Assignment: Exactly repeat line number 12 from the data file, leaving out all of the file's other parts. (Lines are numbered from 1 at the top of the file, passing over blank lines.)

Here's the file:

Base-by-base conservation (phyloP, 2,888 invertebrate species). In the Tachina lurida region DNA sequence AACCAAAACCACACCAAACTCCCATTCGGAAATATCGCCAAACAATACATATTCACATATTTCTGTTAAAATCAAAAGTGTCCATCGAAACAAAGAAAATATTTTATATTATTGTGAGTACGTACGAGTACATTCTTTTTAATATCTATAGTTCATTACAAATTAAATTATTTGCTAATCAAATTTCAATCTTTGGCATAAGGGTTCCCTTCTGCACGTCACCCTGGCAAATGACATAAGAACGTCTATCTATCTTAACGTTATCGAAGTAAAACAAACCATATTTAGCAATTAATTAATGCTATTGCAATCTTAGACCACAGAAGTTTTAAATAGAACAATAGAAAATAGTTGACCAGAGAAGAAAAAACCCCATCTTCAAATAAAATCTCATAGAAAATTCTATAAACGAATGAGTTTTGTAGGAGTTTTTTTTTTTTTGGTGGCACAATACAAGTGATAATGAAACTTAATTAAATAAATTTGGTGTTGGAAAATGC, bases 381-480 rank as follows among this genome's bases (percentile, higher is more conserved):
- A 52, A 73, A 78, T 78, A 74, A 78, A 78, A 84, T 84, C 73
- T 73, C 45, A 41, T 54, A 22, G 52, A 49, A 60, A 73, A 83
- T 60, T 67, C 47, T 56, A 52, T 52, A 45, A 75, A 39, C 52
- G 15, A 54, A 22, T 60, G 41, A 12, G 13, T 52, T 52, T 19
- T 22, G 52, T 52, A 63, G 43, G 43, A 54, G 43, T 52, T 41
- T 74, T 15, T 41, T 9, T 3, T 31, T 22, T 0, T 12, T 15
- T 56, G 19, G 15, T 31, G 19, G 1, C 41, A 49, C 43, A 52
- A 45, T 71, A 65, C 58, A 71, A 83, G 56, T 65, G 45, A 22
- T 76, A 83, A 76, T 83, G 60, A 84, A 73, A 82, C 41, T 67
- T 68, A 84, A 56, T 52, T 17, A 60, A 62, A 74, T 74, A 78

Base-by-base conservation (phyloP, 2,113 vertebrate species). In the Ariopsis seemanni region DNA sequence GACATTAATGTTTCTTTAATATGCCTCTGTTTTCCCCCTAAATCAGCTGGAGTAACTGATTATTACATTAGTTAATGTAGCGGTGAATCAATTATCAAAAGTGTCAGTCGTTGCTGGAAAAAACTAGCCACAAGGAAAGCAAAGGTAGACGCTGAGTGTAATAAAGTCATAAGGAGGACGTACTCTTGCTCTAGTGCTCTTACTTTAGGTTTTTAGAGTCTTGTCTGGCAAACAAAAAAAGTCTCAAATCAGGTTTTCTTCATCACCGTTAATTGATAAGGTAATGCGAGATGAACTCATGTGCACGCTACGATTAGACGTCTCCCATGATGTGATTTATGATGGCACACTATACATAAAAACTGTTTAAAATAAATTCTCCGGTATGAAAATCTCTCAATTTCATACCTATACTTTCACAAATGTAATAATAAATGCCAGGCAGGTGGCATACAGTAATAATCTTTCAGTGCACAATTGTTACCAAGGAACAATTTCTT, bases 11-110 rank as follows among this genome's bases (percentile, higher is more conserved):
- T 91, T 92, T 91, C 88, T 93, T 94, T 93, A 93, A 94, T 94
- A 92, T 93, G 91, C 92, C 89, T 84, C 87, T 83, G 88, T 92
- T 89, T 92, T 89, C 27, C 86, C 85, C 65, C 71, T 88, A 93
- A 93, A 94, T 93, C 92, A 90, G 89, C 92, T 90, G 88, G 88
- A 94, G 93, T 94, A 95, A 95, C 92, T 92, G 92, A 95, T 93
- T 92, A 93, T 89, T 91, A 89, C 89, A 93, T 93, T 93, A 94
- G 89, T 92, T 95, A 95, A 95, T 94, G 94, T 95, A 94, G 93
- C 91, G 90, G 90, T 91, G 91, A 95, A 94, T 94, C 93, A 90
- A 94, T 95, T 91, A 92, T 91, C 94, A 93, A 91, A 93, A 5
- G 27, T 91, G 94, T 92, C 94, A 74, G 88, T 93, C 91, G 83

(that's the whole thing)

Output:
Base-by-base conservation (phyloP, 2,113 vertebrate species). In the Ariopsis seemanni region DNA sequence GACATTAATGTTTCTTTAATATGCCTCTGTTTTCCCCCTAAATCAGCTGGAGTAACTGATTATTACATTAGTTAATGTAGCGGTGAATCAATTATCAAAAGTGTCAGTCGTTGCTGGAAAAAACTAGCCACAAGGAAAGCAAAGGTAGACGCTGAGTGTAATAAAGTCATAAGGAGGACGTACTCTTGCTCTAGTGCTCTTACTTTAGGTTTTTAGAGTCTTGTCTGGCAAACAAAAAAAGTCTCAAATCAGGTTTTCTTCATCACCGTTAATTGATAAGGTAATGCGAGATGAACTCATGTGCACGCTACGATTAGACGTCTCCCATGATGTGATTTATGATGGCACACTATACATAAAAACTGTTTAAAATAAATTCTCCGGTATGAAAATCTCTCAATTTCATACCTATACTTTCACAAATGTAATAATAAATGCCAGGCAGGTGGCATACAGTAATAATCTTTCAGTGCACAATTGTTACCAAGGAACAATTTCTT, bases 11-110 rank as follows among this genome's bases (percentile, higher is more conserved):